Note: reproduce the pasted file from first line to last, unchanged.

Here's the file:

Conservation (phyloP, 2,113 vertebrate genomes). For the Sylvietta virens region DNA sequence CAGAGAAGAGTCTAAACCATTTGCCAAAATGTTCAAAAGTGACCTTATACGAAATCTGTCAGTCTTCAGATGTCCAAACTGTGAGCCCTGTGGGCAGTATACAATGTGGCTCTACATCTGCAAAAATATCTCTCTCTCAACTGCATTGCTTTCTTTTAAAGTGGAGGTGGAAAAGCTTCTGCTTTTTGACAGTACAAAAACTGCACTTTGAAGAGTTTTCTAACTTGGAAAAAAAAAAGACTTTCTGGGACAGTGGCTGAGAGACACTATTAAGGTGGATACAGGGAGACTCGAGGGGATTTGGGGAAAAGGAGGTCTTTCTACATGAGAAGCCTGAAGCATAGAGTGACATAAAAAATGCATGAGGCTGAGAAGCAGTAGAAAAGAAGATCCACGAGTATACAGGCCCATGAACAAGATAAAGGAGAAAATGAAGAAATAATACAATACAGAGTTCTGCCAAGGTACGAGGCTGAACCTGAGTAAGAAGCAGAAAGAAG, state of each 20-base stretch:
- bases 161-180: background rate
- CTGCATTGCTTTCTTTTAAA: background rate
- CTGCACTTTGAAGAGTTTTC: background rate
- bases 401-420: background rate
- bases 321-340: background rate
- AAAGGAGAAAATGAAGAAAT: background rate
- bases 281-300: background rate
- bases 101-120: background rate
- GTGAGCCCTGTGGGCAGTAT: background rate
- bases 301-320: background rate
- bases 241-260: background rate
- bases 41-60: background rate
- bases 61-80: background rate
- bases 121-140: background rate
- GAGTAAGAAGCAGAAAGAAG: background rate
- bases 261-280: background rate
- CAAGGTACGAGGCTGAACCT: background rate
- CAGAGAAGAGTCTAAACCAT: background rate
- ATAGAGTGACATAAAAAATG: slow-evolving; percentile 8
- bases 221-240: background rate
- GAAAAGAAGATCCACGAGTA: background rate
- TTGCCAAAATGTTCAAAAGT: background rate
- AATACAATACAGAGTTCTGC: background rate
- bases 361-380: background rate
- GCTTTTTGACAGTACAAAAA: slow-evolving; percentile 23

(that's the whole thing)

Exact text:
Conservation (phyloP, 2,113 vertebrate genomes). For the Sylvietta virens region DNA sequence CAGAGAAGAGTCTAAACCATTTGCCAAAATGTTCAAAAGTGACCTTATACGAAATCTGTCAGTCTTCAGATGTCCAAACTGTGAGCCCTGTGGGCAGTATACAATGTGGCTCTACATCTGCAAAAATATCTCTCTCTCAACTGCATTGCTTTCTTTTAAAGTGGAGGTGGAAAAGCTTCTGCTTTTTGACAGTACAAAAACTGCACTTTGAAGAGTTTTCTAACTTGGAAAAAAAAAAGACTTTCTGGGACAGTGGCTGAGAGACACTATTAAGGTGGATACAGGGAGACTCGAGGGGATTTGGGGAAAAGGAGGTCTTTCTACATGAGAAGCCTGAAGCATAGAGTGACATAAAAAATGCATGAGGCTGAGAAGCAGTAGAAAAGAAGATCCACGAGTATACAGGCCCATGAACAAGATAAAGGAGAAAATGAAGAAATAATACAATACAGAGTTCTGCCAAGGTACGAGGCTGAACCTGAGTAAGAAGCAGAAAGAAG, state of each 20-base stretch:
- bases 161-180: background rate
- CTGCATTGCTTTCTTTTAAA: background rate
- CTGCACTTTGAAGAGTTTTC: background rate
- bases 401-420: background rate
- bases 321-340: background rate
- AAAGGAGAAAATGAAGAAAT: background rate
- bases 281-300: background rate
- bases 101-120: background rate
- GTGAGCCCTGTGGGCAGTAT: background rate
- bases 301-320: background rate
- bases 241-260: background rate
- bases 41-60: background rate
- bases 61-80: background rate
- bases 121-140: background rate
- GAGTAAGAAGCAGAAAGAAG: background rate
- bases 261-280: background rate
- CAAGGTACGAGGCTGAACCT: background rate
- CAGAGAAGAGTCTAAACCAT: background rate
- ATAGAGTGACATAAAAAATG: slow-evolving; percentile 8
- bases 221-240: background rate
- GAAAAGAAGATCCACGAGTA: background rate
- TTGCCAAAATGTTCAAAAGT: background rate
- AATACAATACAGAGTTCTGC: background rate
- bases 361-380: background rate
- GCTTTTTGACAGTACAAAAA: slow-evolving; percentile 23